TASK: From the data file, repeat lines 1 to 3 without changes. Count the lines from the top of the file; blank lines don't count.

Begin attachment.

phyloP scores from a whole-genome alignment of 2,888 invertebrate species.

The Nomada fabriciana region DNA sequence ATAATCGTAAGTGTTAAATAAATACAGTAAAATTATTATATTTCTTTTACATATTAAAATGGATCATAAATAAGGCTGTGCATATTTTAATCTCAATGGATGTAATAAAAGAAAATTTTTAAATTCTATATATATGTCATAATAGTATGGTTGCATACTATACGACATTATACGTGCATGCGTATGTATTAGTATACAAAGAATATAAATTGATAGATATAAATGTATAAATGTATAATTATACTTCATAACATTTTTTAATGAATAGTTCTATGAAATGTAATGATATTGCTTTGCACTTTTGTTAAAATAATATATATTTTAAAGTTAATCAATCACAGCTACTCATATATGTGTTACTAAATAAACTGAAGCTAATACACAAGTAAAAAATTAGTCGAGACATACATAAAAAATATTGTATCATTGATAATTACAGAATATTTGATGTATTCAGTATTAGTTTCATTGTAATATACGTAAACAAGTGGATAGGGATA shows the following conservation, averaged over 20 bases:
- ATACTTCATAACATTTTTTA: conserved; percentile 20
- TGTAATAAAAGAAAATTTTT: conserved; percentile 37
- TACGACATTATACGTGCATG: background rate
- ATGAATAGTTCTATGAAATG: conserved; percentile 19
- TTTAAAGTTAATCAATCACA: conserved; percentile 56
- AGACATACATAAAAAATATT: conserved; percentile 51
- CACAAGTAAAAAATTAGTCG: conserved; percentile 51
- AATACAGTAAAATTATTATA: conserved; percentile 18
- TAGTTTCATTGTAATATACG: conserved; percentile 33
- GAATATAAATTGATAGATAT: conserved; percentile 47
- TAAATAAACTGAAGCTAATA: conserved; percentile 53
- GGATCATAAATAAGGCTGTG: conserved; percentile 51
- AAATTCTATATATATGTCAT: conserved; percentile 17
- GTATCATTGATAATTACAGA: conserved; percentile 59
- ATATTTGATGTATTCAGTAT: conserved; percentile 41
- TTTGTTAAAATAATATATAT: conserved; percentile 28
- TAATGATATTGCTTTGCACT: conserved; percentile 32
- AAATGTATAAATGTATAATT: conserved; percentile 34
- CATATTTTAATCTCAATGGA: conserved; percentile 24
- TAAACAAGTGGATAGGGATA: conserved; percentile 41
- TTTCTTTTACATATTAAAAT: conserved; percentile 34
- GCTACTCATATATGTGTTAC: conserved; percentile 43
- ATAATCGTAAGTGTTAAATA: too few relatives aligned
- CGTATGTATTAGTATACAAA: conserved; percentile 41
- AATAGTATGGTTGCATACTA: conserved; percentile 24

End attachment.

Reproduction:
phyloP scores from a whole-genome alignment of 2,888 invertebrate species.

The Nomada fabriciana region DNA sequence ATAATCGTAAGTGTTAAATAAATACAGTAAAATTATTATATTTCTTTTACATATTAAAATGGATCATAAATAAGGCTGTGCATATTTTAATCTCAATGGATGTAATAAAAGAAAATTTTTAAATTCTATATATATGTCATAATAGTATGGTTGCATACTATACGACATTATACGTGCATGCGTATGTATTAGTATACAAAGAATATAAATTGATAGATATAAATGTATAAATGTATAATTATACTTCATAACATTTTTTAATGAATAGTTCTATGAAATGTAATGATATTGCTTTGCACTTTTGTTAAAATAATATATATTTTAAAGTTAATCAATCACAGCTACTCATATATGTGTTACTAAATAAACTGAAGCTAATACACAAGTAAAAAATTAGTCGAGACATACATAAAAAATATTGTATCATTGATAATTACAGAATATTTGATGTATTCAGTATTAGTTTCATTGTAATATACGTAAACAAGTGGATAGGGATA shows the following conservation, averaged over 20 bases:
- ATACTTCATAACATTTTTTA: conserved; percentile 20